NIWA has reported to the Court that their costs were $118,000, but that’s 50% above the normal scale. Why? It’s nothing less than a punishment, and the crime, of course, is daring to challenge the government. Whistle-blowers aren’t welcome with NIWA. They can pursue tobacco barons to within an inch of the law, or let them investigate fracking, or lunge at the throat of the Ministry of Social Development for breaches of privacy, but don’t you dare ask reasonable questions of us or suggest we perhaps should use a properly accepted scientific method of adjusting temperatures.
In its Court pleadings NIWA’s scientists claimed through their lawyers they are the final arbiters of the science they use and nobody can tell them what to do. I happen to agree that they should have that right, subject only to the usual journal-borne scientific challenge and verification, but when they adopt that attitude in their relationship with society it becomes no more than hubris and they turn from useful scientists into something unattractive. How unpleasant they become when a disagreeable, bureaucratic arrogance makes them take up strong-arm tactics against honest citizens.
Let’s punish someone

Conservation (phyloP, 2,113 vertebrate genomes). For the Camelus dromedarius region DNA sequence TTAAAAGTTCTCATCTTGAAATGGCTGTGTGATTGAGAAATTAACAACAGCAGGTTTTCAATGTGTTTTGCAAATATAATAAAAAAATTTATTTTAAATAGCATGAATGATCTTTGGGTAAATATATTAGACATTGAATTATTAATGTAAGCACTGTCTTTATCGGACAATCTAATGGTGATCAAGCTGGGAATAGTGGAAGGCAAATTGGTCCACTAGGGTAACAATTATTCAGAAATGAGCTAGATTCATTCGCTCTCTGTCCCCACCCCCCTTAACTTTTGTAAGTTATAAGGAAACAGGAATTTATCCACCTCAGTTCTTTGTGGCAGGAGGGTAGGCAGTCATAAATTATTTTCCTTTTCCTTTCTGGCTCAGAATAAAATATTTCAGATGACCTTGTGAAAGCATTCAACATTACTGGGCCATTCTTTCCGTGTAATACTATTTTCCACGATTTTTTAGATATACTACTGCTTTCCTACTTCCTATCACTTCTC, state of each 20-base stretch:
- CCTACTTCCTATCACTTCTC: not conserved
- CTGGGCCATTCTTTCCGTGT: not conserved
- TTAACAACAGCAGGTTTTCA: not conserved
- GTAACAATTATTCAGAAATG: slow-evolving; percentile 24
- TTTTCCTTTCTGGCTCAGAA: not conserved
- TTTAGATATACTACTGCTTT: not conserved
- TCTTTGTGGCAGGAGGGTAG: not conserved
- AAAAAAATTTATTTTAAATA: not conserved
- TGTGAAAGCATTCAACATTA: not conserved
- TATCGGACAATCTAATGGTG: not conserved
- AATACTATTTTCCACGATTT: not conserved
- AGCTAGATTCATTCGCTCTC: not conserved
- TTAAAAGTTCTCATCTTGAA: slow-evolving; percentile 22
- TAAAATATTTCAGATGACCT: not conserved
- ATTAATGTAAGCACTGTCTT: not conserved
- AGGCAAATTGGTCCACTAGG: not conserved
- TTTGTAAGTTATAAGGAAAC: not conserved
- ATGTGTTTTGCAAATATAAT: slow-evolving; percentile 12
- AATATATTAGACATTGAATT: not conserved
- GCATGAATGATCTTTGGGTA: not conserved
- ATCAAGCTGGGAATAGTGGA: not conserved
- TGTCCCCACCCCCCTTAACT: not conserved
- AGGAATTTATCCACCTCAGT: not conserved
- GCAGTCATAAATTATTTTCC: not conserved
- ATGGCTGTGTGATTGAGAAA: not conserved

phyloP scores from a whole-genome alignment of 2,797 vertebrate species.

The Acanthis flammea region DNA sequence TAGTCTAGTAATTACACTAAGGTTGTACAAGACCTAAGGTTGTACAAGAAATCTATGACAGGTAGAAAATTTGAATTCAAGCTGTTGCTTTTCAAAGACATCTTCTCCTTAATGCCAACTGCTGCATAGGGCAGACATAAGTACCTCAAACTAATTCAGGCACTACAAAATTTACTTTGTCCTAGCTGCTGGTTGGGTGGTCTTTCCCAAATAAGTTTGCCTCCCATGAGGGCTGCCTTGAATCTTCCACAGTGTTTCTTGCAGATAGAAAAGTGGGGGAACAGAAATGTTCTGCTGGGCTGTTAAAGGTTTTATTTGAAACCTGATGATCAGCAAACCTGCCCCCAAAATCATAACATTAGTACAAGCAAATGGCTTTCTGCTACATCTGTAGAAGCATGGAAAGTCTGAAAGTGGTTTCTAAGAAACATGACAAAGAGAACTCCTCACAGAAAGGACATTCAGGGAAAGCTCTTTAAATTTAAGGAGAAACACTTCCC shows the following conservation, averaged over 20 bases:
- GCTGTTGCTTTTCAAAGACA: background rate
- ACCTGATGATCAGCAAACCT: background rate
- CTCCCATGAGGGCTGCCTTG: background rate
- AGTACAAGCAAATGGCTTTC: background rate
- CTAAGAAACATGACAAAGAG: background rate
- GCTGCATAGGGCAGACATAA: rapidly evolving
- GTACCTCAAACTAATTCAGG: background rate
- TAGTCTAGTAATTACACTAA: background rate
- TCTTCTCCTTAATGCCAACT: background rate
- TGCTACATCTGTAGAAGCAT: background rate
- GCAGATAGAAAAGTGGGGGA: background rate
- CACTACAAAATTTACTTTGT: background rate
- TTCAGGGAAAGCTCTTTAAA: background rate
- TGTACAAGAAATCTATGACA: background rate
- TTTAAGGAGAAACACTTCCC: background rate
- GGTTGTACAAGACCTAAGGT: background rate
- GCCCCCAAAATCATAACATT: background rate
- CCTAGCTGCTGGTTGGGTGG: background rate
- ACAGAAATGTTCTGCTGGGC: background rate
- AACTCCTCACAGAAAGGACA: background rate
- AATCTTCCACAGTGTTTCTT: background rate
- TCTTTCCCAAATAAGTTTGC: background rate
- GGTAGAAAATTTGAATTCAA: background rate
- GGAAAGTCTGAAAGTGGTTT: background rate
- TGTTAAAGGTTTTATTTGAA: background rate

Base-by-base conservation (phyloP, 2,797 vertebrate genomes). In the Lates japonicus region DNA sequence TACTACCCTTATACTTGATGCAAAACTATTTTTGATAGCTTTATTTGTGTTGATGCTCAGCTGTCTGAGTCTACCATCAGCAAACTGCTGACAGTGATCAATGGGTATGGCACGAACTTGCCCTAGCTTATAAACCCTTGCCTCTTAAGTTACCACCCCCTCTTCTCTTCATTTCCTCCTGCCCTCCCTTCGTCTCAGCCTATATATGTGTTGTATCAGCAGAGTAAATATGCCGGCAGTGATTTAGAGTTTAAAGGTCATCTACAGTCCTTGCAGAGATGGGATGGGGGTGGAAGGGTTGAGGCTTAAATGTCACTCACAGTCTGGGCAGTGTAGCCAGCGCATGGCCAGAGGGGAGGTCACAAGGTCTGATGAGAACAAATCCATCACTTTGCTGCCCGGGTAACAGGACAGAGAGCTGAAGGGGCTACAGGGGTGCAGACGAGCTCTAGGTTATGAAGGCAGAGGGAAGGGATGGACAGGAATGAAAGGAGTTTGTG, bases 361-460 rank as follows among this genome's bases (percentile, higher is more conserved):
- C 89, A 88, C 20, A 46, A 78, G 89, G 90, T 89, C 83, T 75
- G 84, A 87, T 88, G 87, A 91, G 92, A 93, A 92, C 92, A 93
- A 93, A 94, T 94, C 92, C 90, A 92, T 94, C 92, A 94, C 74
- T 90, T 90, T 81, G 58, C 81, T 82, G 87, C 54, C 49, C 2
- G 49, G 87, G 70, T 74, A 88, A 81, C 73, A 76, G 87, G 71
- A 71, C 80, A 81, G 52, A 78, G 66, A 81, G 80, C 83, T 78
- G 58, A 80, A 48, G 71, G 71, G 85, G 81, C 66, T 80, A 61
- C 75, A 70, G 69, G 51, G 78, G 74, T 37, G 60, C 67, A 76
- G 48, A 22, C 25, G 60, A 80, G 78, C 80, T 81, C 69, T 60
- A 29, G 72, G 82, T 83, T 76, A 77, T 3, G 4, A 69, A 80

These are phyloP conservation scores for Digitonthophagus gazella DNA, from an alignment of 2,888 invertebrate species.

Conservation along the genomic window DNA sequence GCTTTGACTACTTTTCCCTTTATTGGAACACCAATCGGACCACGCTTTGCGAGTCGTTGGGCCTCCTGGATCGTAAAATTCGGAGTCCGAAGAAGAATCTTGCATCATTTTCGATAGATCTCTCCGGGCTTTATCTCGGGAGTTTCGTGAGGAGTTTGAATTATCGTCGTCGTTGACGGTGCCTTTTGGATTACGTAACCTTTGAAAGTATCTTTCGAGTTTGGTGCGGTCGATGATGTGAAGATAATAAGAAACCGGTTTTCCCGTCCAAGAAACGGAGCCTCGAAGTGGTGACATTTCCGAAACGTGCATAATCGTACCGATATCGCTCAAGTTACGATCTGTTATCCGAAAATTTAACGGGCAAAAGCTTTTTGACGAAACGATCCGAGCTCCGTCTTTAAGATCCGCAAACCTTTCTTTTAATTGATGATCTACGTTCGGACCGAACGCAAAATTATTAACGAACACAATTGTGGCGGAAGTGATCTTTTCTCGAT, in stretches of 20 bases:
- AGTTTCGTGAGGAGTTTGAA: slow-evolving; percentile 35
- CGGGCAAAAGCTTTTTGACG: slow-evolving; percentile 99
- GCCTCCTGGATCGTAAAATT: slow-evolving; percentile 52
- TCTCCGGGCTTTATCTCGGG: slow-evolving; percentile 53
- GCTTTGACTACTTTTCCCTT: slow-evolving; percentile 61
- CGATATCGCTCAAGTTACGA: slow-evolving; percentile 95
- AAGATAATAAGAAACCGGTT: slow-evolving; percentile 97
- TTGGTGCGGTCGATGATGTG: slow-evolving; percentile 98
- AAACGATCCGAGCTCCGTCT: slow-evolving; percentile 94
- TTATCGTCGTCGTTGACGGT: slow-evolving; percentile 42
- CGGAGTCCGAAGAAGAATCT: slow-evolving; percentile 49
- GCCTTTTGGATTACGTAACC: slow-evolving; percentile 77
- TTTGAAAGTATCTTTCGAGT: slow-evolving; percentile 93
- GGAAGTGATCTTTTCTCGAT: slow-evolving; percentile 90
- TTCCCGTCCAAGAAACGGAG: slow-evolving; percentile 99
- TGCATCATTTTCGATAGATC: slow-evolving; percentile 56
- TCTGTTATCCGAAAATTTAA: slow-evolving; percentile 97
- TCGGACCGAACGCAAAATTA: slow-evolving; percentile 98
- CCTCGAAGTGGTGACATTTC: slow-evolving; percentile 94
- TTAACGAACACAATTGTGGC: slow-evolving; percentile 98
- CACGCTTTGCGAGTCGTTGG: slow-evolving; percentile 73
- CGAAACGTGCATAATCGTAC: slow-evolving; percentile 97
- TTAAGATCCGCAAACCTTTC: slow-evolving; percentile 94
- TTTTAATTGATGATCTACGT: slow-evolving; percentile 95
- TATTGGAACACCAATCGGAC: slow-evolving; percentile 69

But NIWA goes further than that. It actually names two individuals who, it claims, should personally pay the $118,000 – and they weren’t even parties to the court case. Terry Dunleavy is the honorary secretary of the NZ Climate Science Coalition and Barry Brill is the chairman of the Coalition, and a lawyer, who helped bring the court case.
It’s a scandal, because the parties, of course, were the NZCSET and NIWA. No individuals were involved on either side.
The principle NIWA is resorting to here is known as a “non-party costs order” and although the concept of non-party costs has been developed in recent years for cases of companies in receivership, it has never been applied to a judicial review case. It is believed to be the first time non-party costs orders have been sought by an agency of the New Zealand Government or any other government in the Commonwealth.
We tried to talk, NIWA chose the Court
The Trust sent all its criticisms (140 pages worth) to NIWA over a year ago. We offered to co-operate fully with any enquiry NIWA’s chairman might initiate. We prescribed no restrictions and made no demands. You can’t get fairer than that.
But NIWA ignored us, refused to answer our questions and insisted on going to Court. They can scarcely claim that we dragged them all unwilling to Court after ignoring our questions for more than a year.
The Trust argues that costs shouldn’t be awarded at all, because the case was taken in the public interest. There is no question of pecuniary gain. Even NIWA don’t suggest that somehow the Coalition could get some financial reward from winning. So there are no grounds there to award costs against the Trust.